Adult Asian Long Horned Beetles can be detected throughout the country beginning in late May and lasting until October, with a peak in July due to increase in temperature. Large exit holes ranging from 3/8 inches to 3/4 inches in diameter may be found in the larger branches and crowns of infested trees. Sap oozing from these exit holes along with coarse sawdust on the ground accompanied with decaying tree limbs and yellowing leaves without a drought may be sound evidence of an infestation of Asian Long Horned Beetles.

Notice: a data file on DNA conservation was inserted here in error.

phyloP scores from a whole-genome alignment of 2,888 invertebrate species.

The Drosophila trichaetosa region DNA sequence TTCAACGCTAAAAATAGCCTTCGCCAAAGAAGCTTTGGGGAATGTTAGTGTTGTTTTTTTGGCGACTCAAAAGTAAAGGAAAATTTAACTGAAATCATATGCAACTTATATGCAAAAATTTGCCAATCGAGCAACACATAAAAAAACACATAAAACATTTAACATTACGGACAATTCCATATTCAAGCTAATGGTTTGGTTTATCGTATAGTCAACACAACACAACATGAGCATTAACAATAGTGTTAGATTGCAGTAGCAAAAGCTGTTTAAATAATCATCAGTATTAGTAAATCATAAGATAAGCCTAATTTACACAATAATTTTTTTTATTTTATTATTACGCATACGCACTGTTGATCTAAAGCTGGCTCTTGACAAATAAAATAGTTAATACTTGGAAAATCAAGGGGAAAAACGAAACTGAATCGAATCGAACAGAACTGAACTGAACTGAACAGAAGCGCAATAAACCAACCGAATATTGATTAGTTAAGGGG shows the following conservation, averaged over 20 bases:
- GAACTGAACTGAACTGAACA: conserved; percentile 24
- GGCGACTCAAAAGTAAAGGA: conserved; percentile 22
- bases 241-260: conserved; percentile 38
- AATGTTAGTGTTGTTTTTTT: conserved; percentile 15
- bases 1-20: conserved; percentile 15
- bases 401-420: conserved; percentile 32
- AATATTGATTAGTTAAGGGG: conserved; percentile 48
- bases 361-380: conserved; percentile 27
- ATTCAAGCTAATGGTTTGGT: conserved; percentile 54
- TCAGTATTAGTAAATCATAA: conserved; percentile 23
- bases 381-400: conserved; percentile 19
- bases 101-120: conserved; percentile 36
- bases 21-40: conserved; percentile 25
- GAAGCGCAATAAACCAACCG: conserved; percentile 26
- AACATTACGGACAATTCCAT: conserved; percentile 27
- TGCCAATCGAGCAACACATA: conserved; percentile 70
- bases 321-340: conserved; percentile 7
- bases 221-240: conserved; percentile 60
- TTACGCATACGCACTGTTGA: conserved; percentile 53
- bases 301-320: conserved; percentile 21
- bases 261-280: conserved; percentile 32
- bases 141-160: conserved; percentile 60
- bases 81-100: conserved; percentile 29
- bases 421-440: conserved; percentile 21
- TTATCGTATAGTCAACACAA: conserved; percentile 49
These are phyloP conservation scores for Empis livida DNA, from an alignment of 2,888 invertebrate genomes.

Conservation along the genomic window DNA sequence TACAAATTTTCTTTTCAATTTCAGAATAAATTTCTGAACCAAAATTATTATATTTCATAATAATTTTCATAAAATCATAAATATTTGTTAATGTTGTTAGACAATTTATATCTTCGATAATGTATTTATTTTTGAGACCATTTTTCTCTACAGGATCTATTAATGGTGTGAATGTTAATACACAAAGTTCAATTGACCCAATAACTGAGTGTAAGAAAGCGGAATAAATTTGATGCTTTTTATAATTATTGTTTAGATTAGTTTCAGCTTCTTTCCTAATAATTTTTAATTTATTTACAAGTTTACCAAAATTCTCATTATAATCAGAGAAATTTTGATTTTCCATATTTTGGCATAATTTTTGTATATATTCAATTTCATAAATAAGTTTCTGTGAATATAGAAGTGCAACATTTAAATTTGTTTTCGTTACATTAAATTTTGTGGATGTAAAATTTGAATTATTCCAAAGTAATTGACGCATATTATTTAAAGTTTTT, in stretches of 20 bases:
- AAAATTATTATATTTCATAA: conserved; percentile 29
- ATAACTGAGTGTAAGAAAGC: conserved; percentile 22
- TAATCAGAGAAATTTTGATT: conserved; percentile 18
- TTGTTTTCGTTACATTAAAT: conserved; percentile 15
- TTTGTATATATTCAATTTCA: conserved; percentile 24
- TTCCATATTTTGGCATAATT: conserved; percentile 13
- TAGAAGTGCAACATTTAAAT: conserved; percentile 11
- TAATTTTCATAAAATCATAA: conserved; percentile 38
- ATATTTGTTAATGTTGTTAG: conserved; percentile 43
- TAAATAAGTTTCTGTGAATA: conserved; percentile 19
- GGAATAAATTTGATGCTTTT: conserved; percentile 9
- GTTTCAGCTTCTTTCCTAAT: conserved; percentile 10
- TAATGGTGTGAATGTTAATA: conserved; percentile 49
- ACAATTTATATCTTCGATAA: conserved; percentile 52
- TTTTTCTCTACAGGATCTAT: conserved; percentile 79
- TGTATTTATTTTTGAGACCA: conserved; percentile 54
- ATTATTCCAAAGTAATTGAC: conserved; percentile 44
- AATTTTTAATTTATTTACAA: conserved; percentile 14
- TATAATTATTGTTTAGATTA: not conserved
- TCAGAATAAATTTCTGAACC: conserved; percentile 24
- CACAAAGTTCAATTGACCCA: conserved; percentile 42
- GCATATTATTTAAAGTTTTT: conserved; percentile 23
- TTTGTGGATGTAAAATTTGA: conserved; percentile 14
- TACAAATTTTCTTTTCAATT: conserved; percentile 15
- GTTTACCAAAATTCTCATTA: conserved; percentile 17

Asian Long Horned Beetles attack both healthy and stressed trees of any age or size and are one of the most destructive non-native species of insects in the United States. Asian Long Horned Beetles feed on the leaves, twigs, and other plant materials of more than 24 species of hardwood trees. Adult Asian Long Horned Beetles tend to lay their eggs in the same trees from which they emerged as adults, migrating only when population density becomes too high and can be found in most areas of the country, as long as a suitable host tree exists.